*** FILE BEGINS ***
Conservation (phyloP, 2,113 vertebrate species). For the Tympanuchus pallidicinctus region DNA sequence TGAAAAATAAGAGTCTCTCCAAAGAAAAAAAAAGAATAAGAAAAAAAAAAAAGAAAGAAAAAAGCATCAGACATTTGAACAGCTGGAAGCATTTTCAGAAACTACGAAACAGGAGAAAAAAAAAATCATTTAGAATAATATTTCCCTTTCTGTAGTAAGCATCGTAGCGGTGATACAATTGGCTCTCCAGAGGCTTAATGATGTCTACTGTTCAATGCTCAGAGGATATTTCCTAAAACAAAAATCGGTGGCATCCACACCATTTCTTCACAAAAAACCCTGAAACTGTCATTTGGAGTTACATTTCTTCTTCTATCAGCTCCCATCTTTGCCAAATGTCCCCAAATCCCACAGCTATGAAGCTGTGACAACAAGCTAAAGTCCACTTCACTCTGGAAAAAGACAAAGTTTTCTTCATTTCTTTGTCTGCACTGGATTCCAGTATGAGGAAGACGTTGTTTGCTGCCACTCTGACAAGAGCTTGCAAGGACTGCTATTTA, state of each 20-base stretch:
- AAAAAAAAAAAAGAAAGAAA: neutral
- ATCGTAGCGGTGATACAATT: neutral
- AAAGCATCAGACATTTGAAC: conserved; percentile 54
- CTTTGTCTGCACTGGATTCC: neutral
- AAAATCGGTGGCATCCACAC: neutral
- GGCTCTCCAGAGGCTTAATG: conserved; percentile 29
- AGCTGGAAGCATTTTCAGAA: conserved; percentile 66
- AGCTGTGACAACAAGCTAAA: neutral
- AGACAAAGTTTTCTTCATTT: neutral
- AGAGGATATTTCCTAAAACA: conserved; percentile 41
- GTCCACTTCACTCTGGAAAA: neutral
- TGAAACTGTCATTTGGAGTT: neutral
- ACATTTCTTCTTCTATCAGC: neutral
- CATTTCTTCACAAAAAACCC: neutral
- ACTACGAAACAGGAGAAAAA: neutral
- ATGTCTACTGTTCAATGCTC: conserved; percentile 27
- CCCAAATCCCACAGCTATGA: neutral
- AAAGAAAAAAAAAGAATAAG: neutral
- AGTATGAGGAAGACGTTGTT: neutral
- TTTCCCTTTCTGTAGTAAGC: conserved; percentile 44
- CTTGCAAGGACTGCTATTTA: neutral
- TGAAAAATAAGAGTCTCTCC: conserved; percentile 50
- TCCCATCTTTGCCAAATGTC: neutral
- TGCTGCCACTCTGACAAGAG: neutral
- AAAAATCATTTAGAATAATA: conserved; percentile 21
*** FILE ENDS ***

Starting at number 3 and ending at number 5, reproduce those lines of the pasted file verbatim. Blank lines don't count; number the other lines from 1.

- ATCGTAGCGGTGATACAATT: neutral
- AAAGCATCAGACATTTGAAC: conserved; percentile 54
- CTTTGTCTGCACTGGATTCC: neutral